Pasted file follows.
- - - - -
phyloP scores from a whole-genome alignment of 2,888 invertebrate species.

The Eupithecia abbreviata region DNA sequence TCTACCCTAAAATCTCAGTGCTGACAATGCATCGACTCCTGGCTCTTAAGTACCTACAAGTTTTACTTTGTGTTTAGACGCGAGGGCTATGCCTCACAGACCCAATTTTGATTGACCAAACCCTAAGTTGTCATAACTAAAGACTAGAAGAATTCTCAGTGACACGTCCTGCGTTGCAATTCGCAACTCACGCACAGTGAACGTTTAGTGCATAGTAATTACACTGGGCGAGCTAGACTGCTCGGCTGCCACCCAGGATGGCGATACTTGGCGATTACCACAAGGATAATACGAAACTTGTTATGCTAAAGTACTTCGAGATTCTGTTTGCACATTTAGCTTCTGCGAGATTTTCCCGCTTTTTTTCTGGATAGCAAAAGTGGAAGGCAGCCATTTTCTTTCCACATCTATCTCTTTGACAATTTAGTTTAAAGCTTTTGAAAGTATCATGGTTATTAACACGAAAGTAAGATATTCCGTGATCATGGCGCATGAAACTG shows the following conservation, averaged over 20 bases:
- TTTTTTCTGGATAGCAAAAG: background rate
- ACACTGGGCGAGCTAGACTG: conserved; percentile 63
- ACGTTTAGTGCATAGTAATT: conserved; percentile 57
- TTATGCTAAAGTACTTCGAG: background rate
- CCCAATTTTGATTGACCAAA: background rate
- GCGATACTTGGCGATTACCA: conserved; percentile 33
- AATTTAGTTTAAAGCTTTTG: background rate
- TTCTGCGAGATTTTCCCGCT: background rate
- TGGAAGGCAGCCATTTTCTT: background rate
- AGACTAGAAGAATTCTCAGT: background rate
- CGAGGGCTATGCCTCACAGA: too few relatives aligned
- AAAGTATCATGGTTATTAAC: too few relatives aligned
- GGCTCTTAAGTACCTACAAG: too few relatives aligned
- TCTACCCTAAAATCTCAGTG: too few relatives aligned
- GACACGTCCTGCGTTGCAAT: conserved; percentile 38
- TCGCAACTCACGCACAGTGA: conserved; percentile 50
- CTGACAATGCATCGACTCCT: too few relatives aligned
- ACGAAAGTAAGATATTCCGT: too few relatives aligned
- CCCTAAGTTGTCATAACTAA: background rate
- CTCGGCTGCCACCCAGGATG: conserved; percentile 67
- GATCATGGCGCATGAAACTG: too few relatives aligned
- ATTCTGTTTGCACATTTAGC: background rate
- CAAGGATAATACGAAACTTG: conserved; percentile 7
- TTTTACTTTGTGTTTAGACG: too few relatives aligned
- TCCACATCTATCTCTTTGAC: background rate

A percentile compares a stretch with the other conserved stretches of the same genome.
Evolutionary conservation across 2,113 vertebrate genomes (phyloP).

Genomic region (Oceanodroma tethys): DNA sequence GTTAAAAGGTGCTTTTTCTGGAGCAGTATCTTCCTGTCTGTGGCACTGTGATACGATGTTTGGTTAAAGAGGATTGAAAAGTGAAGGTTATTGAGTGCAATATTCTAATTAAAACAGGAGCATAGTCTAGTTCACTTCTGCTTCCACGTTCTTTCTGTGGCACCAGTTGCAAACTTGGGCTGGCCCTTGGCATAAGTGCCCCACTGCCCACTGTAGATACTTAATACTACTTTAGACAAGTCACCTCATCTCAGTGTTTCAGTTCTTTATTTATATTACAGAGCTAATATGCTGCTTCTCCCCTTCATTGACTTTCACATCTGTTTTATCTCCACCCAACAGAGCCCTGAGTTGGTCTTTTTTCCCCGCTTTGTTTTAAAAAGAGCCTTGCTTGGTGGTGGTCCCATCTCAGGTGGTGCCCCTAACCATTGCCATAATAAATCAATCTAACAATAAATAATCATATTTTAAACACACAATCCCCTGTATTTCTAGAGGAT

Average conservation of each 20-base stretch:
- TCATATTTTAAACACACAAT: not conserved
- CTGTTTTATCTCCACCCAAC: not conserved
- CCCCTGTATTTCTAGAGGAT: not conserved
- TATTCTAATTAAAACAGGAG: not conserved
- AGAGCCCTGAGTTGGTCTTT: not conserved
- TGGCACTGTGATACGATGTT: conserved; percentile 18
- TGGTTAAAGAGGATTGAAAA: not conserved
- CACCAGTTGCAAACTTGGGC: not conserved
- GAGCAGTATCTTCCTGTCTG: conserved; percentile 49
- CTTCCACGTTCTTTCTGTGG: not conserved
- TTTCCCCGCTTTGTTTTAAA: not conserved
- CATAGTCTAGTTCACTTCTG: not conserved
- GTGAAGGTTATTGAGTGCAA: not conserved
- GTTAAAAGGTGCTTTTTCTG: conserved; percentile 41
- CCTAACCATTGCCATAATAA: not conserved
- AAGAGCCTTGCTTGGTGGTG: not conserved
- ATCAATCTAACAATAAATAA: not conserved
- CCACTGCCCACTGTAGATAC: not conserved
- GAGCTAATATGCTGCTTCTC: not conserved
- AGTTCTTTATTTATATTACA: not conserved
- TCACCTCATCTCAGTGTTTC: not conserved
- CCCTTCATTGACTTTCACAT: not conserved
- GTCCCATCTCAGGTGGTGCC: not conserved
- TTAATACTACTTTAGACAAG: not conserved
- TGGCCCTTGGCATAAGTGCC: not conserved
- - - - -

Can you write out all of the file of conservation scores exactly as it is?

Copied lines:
phyloP scores from a whole-genome alignment of 2,888 invertebrate species.

The Eupithecia abbreviata region DNA sequence TCTACCCTAAAATCTCAGTGCTGACAATGCATCGACTCCTGGCTCTTAAGTACCTACAAGTTTTACTTTGTGTTTAGACGCGAGGGCTATGCCTCACAGACCCAATTTTGATTGACCAAACCCTAAGTTGTCATAACTAAAGACTAGAAGAATTCTCAGTGACACGTCCTGCGTTGCAATTCGCAACTCACGCACAGTGAACGTTTAGTGCATAGTAATTACACTGGGCGAGCTAGACTGCTCGGCTGCCACCCAGGATGGCGATACTTGGCGATTACCACAAGGATAATACGAAACTTGTTATGCTAAAGTACTTCGAGATTCTGTTTGCACATTTAGCTTCTGCGAGATTTTCCCGCTTTTTTTCTGGATAGCAAAAGTGGAAGGCAGCCATTTTCTTTCCACATCTATCTCTTTGACAATTTAGTTTAAAGCTTTTGAAAGTATCATGGTTATTAACACGAAAGTAAGATATTCCGTGATCATGGCGCATGAAACTG shows the following conservation, averaged over 20 bases:
- TTTTTTCTGGATAGCAAAAG: background rate
- ACACTGGGCGAGCTAGACTG: conserved; percentile 63
- ACGTTTAGTGCATAGTAATT: conserved; percentile 57
- TTATGCTAAAGTACTTCGAG: background rate
- CCCAATTTTGATTGACCAAA: background rate
- GCGATACTTGGCGATTACCA: conserved; percentile 33
- AATTTAGTTTAAAGCTTTTG: background rate
- TTCTGCGAGATTTTCCCGCT: background rate
- TGGAAGGCAGCCATTTTCTT: background rate
- AGACTAGAAGAATTCTCAGT: background rate
- CGAGGGCTATGCCTCACAGA: too few relatives aligned
- AAAGTATCATGGTTATTAAC: too few relatives aligned
- GGCTCTTAAGTACCTACAAG: too few relatives aligned
- TCTACCCTAAAATCTCAGTG: too few relatives aligned
- GACACGTCCTGCGTTGCAAT: conserved; percentile 38
- TCGCAACTCACGCACAGTGA: conserved; percentile 50
- CTGACAATGCATCGACTCCT: too few relatives aligned
- ACGAAAGTAAGATATTCCGT: too few relatives aligned
- CCCTAAGTTGTCATAACTAA: background rate
- CTCGGCTGCCACCCAGGATG: conserved; percentile 67
- GATCATGGCGCATGAAACTG: too few relatives aligned
- ATTCTGTTTGCACATTTAGC: background rate
- CAAGGATAATACGAAACTTG: conserved; percentile 7
- TTTTACTTTGTGTTTAGACG: too few relatives aligned
- TCCACATCTATCTCTTTGAC: background rate

A percentile compares a stretch with the other conserved stretches of the same genome.
Evolutionary conservation across 2,113 vertebrate genomes (phyloP).

Genomic region (Oceanodroma tethys): DNA sequence GTTAAAAGGTGCTTTTTCTGGAGCAGTATCTTCCTGTCTGTGGCACTGTGATACGATGTTTGGTTAAAGAGGATTGAAAAGTGAAGGTTATTGAGTGCAATATTCTAATTAAAACAGGAGCATAGTCTAGTTCACTTCTGCTTCCACGTTCTTTCTGTGGCACCAGTTGCAAACTTGGGCTGGCCCTTGGCATAAGTGCCCCACTGCCCACTGTAGATACTTAATACTACTTTAGACAAGTCACCTCATCTCAGTGTTTCAGTTCTTTATTTATATTACAGAGCTAATATGCTGCTTCTCCCCTTCATTGACTTTCACATCTGTTTTATCTCCACCCAACAGAGCCCTGAGTTGGTCTTTTTTCCCCGCTTTGTTTTAAAAAGAGCCTTGCTTGGTGGTGGTCCCATCTCAGGTGGTGCCCCTAACCATTGCCATAATAAATCAATCTAACAATAAATAATCATATTTTAAACACACAATCCCCTGTATTTCTAGAGGAT

Average conservation of each 20-base stretch:
- TCATATTTTAAACACACAAT: not conserved
- CTGTTTTATCTCCACCCAAC: not conserved
- CCCCTGTATTTCTAGAGGAT: not conserved
- TATTCTAATTAAAACAGGAG: not conserved
- AGAGCCCTGAGTTGGTCTTT: not conserved
- TGGCACTGTGATACGATGTT: conserved; percentile 18
- TGGTTAAAGAGGATTGAAAA: not conserved
- CACCAGTTGCAAACTTGGGC: not conserved
- GAGCAGTATCTTCCTGTCTG: conserved; percentile 49
- CTTCCACGTTCTTTCTGTGG: not conserved
- TTTCCCCGCTTTGTTTTAAA: not conserved
- CATAGTCTAGTTCACTTCTG: not conserved
- GTGAAGGTTATTGAGTGCAA: not conserved
- GTTAAAAGGTGCTTTTTCTG: conserved; percentile 41
- CCTAACCATTGCCATAATAA: not conserved
- AAGAGCCTTGCTTGGTGGTG: not conserved
- ATCAATCTAACAATAAATAA: not conserved
- CCACTGCCCACTGTAGATAC: not conserved
- GAGCTAATATGCTGCTTCTC: not conserved
- AGTTCTTTATTTATATTACA: not conserved
- TCACCTCATCTCAGTGTTTC: not conserved
- CCCTTCATTGACTTTCACAT: not conserved
- GTCCCATCTCAGGTGGTGCC: not conserved
- TTAATACTACTTTAGACAAG: not conserved
- TGGCCCTTGGCATAAGTGCC: not conserved